YAOI NEWS: Digital Manga Looking to Hire Scanlators


I was tipped off to this little tidbit of news by an ‘anonymous’ source. This started to break over at the AarinFantasy forums two days ago (if you want to read the entire thread, you can do so here). Not wanting to trust what was written given the context, I emailed Digital Manga’s President Hikaru Sasahara to confirm and further clarify the details. Here’s the lowdown as I know it based on some of the information on AarinFantasy and some of the information confirmed by Mr. Sasahara:
 
DMP is working on a new ‘secret’ project for publishing more manga faster and cheaper than it is now. It would be via a digital format and they are looking to hire scanlators to help with this. Essentially, scanlators would be doing what they do now except there is the possibility of getting paid based on the sales of said manga titles they worked on. They also get to have their name on everything they translate and retain certain rights to the work they do. What rights I do not know. There is also the possibility of becoming a paid translator ‘if qualified’ and you’d be ahead of the pack when it comes to any other candidates that applied for the position.
 
Why would DMP do this? Well, based on the email response to me from Mr. Sasahara, the company feels this new “breakthrough project could bring in 100’s of manga titles from Japan without going through conventional licensing constraints”. My immediate response was to question exactly was meant by ‘without going through conventional licensing constraints” and Mr. Hikaru was kind enough to explain. In a nutshell, when a title is licensed the publisher has to pay a minimum guarantee or advanced royalty upfront upon signing a publishing contract. He stated this can range from $2000 to $5000 per title and volume. After signing the contract, the book still requires translating, lettering and distribution (among other things) before arriving on actual book shelves. Mr. Sasahara states this process can take anywhere from eight to twelve months. The problem here being that their initial advanced royalty has already been paid, tying up their capital for months before they can start to generate any revenue to cover the upfront fee, translating/lettering expenses as well as distribution costs.  It is only after all of this that they could start to make an actual profit assuming all of those costs are covered by sales of said title.
 
Mr. Sasahara goes on to say that the upfront fee is not refundable so if sales are bad, they lose money and this actually happens quite a bit due to the current economic climate. This is why they have to be careful with what they now license and “can’t gamble on any title that [they] can’t be sure of” and ‘the titles are very much bottlenecked”. He feels with their new “breakthrough concept” that they will be able to put out a higher concentration of titles at a lesser cost but he is reluctant to discuss this concept further at this time.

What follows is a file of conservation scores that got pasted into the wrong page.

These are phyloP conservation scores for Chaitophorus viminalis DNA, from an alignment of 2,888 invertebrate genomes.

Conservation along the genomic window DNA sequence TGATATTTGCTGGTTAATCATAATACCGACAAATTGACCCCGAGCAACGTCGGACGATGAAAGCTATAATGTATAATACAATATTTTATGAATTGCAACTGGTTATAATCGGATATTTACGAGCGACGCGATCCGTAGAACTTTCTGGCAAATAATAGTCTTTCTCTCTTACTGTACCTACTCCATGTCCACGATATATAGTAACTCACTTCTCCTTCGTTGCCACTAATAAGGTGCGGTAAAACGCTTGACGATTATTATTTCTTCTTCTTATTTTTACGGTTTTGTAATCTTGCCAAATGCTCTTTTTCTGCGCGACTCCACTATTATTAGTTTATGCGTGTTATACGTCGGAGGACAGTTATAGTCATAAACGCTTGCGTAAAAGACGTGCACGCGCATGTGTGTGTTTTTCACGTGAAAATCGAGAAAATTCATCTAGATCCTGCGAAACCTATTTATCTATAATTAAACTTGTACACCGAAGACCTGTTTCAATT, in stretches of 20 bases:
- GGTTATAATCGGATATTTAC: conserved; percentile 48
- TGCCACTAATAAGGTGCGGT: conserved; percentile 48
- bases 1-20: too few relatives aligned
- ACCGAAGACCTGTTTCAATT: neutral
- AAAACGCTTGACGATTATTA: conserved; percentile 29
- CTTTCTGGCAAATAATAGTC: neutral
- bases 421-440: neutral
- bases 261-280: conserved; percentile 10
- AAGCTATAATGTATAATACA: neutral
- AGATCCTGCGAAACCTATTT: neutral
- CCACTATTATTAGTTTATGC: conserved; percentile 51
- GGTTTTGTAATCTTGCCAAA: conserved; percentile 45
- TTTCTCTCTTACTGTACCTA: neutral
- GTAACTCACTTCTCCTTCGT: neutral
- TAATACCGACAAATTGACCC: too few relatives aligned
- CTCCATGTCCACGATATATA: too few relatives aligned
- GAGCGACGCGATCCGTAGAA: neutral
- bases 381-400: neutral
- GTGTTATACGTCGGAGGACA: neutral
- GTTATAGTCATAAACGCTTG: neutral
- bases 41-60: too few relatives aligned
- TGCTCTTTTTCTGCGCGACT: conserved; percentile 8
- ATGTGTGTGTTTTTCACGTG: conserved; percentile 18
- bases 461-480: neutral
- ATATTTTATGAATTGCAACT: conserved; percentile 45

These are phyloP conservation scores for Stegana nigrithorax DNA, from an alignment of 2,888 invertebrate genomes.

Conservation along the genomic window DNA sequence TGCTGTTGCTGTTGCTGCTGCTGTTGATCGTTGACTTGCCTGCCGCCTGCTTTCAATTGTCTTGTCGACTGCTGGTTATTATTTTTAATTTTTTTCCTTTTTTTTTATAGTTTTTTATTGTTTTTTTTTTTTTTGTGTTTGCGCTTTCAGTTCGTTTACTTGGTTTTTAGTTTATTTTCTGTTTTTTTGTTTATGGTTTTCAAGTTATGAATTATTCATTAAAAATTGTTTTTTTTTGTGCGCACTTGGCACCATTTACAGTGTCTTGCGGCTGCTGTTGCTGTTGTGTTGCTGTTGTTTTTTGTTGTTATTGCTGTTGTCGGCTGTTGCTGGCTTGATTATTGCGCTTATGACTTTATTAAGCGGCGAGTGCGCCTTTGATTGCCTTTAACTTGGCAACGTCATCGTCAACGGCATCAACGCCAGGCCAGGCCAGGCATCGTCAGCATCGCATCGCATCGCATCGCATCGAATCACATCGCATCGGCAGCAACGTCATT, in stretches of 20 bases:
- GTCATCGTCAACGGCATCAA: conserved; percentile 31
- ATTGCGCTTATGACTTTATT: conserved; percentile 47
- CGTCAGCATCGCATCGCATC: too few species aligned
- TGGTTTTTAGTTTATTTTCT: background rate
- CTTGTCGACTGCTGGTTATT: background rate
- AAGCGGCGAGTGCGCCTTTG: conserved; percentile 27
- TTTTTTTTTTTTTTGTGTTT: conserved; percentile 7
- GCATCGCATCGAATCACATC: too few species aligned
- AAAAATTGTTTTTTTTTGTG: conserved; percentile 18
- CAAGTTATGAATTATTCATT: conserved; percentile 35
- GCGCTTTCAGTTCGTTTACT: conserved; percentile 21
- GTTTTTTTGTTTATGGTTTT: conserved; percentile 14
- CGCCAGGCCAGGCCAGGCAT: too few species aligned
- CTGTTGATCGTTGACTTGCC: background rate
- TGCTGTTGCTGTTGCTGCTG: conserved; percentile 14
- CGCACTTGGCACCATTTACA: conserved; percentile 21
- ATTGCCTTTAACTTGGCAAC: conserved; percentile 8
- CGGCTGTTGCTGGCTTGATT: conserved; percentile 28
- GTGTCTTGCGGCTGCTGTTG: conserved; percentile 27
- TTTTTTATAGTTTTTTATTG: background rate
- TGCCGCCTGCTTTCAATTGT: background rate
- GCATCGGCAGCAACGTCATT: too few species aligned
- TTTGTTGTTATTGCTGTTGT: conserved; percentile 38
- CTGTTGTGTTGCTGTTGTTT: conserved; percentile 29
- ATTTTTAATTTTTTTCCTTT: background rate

My initial thought was that this all would be discussed at Anime Expo since Digital Manga’s recent email about the convention touts “a brand new exclusive venture Digital Manga Publishing is doing in tandem with another major manga publisher”. A follow up email clarified that this may be a bit premature and that the official announcement could be at YaoiCon. Personally, I wouldn’t rule out hearing about it at Anime Expo but that’s just my opinion.
 
Mr. Sasahara did want to make the following point clear,
 
“we are not advocating the scanlation nor justifying it. We are simply asking for their help for our next big and “legal” project that could somehow ease off their frustration of not being able to read as many manga as they want.”
 
So what is the scanlation community thinking about all of this? Well, as you can imagine they are skeptical and clearly wary of this being a trap of some sort. Honestly, I do not see this as any sort of trap to lure out scanlators regardless of the recent banding together of U.S. and Japanese manga publishers against them. This would be a terrible marketing blunder for Digital Manga and would certainly hurt their sales if they somehow tried to ‘turn in’ scanlators in this manner. The other issue for the scanlation community seems to be the fact that DMP would not pay them until they started generating revenue and only IF they generated revenue.
 
Begin personal commentary:
 
Honestly, some of the comments over on the AarinFantasy forum to me were laughable. As far as I’m concerned, they should be paid the same revenues they, as scanlators, paid to the authors and publishers of all the scanlations they did. There was one specific comment that literally made me blow a gasket on twitter. I’ll let you come to your own conclusions:
 
“…as good as this might sounds, what they are asking for is speculative work. If you don't know what spec work is, that's something you seriously need to understand as a freelancer. In a nutshell, DMP is asking you to work for free with the promise of being paid later, based on the popularity of the manga you work on–something neither you nor DMP are able to control.